The Congressional Budget Office says the new health care bill will be deficit neutral. But economists aren't sure. What are the financial pros and cons of the bill?
With House passage of the health care bill late Sunday, President Obama has succeeded where presidents going back decades before him have failed. But it was a hard-fought victory, costing him dearly in public approval and political capital.
Democratic Party leaders appeared confident that most of the uncommitteds would vote yes on the health care reform bill.
Most people will be required to buy health coverage under the healthcare bill now before the House. About 20 million American households will qualify for subsidized insurance, according to the Congressional Budget Office.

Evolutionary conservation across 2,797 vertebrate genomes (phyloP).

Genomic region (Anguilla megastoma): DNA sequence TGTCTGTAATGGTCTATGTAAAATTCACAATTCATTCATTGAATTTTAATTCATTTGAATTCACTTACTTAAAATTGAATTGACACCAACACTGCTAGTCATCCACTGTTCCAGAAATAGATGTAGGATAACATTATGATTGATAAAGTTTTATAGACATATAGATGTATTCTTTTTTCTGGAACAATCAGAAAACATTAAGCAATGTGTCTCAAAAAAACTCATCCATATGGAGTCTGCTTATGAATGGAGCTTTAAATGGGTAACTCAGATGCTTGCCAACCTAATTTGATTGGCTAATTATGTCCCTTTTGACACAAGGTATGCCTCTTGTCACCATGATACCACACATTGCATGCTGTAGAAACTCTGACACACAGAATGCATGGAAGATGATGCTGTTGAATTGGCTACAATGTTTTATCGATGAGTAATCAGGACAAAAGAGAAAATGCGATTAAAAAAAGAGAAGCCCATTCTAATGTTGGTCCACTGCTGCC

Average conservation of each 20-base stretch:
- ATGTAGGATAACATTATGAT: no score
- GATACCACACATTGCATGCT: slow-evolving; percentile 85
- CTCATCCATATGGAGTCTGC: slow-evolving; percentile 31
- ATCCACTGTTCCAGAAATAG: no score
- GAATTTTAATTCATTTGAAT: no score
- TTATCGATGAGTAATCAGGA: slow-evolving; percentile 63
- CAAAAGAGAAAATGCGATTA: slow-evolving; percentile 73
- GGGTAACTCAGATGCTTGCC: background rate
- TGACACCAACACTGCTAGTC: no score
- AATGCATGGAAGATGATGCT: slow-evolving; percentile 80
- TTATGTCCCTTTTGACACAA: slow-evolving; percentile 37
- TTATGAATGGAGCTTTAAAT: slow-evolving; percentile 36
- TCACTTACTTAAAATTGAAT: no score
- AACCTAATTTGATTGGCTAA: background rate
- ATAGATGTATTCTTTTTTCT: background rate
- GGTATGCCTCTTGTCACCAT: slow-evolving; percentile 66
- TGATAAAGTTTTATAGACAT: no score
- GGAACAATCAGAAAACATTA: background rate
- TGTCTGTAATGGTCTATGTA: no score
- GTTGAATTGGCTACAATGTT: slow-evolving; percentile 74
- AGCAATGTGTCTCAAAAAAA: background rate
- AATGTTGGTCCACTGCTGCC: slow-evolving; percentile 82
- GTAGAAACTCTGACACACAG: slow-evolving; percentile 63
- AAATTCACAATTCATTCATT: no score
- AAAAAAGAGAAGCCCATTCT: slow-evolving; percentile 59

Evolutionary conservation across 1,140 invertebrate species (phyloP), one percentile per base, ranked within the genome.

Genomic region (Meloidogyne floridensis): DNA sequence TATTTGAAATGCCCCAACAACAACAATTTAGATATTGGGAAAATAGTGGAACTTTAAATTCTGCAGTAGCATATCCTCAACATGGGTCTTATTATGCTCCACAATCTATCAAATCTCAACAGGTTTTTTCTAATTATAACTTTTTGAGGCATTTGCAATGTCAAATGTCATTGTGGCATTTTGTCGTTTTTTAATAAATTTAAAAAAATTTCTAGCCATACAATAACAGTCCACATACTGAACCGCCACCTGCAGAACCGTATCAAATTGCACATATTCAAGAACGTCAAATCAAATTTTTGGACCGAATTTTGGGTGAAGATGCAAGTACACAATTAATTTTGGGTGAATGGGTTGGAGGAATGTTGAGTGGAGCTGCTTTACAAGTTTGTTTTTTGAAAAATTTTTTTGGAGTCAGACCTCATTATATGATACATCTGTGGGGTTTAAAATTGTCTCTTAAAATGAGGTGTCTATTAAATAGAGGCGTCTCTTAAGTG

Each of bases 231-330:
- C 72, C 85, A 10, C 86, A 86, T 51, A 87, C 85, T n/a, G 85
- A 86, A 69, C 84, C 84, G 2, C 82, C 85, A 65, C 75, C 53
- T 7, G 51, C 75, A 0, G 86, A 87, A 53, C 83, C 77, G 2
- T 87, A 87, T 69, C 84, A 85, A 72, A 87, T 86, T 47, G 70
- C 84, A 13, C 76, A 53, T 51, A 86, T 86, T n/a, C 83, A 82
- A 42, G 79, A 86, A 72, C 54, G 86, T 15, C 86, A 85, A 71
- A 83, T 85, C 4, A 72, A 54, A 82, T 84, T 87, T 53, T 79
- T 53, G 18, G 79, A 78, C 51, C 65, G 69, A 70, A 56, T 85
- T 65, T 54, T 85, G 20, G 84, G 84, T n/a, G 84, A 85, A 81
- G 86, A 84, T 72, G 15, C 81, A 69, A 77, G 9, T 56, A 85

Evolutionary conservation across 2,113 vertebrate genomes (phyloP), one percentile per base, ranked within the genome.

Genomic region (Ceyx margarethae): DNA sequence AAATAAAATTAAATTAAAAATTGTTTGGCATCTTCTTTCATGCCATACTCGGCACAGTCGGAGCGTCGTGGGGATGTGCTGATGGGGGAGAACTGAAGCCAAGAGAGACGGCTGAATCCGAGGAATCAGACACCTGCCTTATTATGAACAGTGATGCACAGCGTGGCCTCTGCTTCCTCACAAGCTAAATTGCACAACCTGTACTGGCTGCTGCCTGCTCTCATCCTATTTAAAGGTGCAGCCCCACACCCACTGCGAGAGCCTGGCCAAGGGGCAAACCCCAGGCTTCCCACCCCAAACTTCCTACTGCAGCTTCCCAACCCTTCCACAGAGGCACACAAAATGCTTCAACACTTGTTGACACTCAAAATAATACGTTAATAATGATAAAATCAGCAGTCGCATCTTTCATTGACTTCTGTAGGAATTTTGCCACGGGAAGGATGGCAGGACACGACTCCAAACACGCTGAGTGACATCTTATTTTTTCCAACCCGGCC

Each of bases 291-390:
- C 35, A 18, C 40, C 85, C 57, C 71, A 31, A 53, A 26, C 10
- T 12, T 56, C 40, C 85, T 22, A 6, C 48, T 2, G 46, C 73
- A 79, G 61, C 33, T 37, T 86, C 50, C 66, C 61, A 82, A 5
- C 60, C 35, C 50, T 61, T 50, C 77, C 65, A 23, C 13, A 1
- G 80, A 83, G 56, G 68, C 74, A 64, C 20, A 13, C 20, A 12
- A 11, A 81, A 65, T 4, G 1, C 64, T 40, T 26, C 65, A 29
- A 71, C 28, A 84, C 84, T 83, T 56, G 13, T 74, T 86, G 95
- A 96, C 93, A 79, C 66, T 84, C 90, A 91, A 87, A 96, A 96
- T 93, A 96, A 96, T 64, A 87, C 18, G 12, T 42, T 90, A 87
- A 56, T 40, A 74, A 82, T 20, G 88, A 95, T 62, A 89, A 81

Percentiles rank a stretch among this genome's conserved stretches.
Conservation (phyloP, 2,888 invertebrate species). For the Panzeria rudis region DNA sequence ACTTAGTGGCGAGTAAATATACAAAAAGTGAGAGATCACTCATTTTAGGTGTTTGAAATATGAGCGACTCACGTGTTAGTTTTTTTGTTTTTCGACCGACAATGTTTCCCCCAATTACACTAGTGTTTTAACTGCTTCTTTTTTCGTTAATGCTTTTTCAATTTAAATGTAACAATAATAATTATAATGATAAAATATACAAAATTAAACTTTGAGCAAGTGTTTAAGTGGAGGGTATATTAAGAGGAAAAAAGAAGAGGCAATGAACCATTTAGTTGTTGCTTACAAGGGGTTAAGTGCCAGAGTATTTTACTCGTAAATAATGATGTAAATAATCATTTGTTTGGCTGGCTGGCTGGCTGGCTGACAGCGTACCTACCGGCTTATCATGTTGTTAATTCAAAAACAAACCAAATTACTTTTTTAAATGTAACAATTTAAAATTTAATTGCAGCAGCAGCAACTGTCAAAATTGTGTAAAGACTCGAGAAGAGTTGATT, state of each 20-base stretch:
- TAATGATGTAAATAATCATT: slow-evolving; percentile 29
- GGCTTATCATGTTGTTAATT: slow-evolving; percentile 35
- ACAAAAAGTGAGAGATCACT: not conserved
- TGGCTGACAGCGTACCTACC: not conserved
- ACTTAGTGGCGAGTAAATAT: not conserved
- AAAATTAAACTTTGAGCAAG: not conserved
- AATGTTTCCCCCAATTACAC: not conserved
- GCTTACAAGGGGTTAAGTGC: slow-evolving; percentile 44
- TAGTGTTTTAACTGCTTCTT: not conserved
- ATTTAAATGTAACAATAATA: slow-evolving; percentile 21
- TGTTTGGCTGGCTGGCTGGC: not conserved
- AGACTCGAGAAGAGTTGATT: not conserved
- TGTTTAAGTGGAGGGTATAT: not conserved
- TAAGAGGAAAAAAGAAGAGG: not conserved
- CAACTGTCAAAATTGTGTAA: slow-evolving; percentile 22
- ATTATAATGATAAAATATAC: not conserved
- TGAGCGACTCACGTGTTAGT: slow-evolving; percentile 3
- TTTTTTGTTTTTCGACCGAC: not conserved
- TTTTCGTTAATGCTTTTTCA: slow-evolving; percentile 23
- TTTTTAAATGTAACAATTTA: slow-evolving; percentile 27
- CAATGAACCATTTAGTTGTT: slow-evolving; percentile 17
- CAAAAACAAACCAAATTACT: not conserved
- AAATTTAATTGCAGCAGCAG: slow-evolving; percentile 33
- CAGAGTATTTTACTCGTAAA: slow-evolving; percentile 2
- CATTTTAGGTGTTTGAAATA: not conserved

A typical couple retiring this year will get $400,000 in Medicare benefits in their lifetimes. But they'll spend another $200,000 on health care themselves.
Census 2010 has only 10 questions, which should take about 10 minutes to fill out. Find out more about the census form headed your way.
Even if lawmakers approve healthcare reform legislation, it's a partial fix, say forecasters. With or without reforms, the America's healthcare spending will rise sharply over the next decade, demanding more cost containment measures.
Speaker Nancy Pelosi says the vote on the healthcare reform bill may come next week, but House Democrats are waiting for assurances about what the Senate will do afterward.